Stanley Kubrick Envisioned the iPad in '2001,' Says Samsung

VIDEO: Samsung claims 1968 film proves Apple doesnt own patent on iPad technology.
Share
Copy

Sometimes life really does imitate art. In the battle to compete with Apple's iPad, Samsung has channeled the spirit of Stanley Kubrick, the director of "2001: A Space Odyssey."

Apple, with its iPad, and Samsung, with its Galaxy tablet, have tangled in court in no fewer than nine countries, with Apple arguing that Samsung has infringed on its patents.

Apple has won an injunction against the Galaxy in Germany until at least Sept. 9, where it argued that Samsung "slavishly" copied the iPad's design.

Here in the U.S., Samsung has defended itself with a brief in U.S. District Court for the Northern District of California, arguing that Apple was hardly the first to think of a flat tablet. In "2001" -- actually shot in 1965 and released in 1968 -- two astronauts on the way to Jupiter watch themselves give a TV interview on what looks very much like an iPad.

Here's part of Samsung's attorneys' argument:

"Attached hereto as Exhibit D is a true and correct copy of a still image taken from Stanley Kubrick's 1968 film "2001: A Space Odyssey." In a clip from that film lasting about one minute, two astronauts are eating and at the same time using personal tablet computers. The clip can be downloaded online at http://www.youtube.com/watch?v=JQ8pQVDyaLo. As with the design claimed by the D'889 Patent, the tablet disclosed in the clip has an overall rectangular shape with a dominant display screen, narrow borders, a predominately flat front surface, a flat back surface (which is evident because the tablets are lying flat on the table's surface), and a thin form factor."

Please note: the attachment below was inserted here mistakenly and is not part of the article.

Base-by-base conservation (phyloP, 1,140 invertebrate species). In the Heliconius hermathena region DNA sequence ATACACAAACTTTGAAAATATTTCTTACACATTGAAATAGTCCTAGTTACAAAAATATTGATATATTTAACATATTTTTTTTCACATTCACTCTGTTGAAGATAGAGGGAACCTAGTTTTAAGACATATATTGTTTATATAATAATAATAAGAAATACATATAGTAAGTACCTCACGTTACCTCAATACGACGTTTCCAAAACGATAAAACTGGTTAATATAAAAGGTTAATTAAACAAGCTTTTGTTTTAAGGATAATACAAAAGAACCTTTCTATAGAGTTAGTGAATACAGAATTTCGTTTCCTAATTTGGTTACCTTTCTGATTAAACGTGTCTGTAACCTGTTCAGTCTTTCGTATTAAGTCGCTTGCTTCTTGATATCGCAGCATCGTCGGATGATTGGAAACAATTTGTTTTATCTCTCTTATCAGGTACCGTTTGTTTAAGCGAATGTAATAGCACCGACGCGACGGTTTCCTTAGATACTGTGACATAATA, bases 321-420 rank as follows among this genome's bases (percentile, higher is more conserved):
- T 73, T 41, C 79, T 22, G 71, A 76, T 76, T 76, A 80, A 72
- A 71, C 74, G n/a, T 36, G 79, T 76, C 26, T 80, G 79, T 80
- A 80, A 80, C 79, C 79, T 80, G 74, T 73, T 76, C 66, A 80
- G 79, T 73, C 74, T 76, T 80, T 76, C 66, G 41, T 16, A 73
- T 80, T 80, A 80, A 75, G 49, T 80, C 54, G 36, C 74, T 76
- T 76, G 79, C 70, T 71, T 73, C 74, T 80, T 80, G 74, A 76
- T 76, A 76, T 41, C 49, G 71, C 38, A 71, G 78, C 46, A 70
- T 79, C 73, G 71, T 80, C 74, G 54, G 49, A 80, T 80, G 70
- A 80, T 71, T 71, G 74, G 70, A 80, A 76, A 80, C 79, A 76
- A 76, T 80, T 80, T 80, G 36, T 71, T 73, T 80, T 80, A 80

(A tip of the hat to Florian Mueller, a follower of patent issues involving mobile devices, who reported the Samsung filing in his blog.)

Kubrick's collaborator on "2001," the science fiction writer Arthur C. Clarke, called the device in the story a "Newspad," and in the book version of "2001" described how a user "would conjure up the world's major electronic papers; he knew the codes of the more important ones by heart, and had no need to consult the list on the back of his pad." He went on: punch in the code for a story and "the postage-stamp-size rectangle would expand until it neatly filled the screen and he could read it in comfort."

Sound at all like what we have today? Would a judge buy that argument? We'll leave that to the judge.

Join the Discussion
You are using an outdated version of Internet Explorer. Please click here to upgrade your browser in order to comment.
blog comments powered by Disqus
 
You Might Also Like...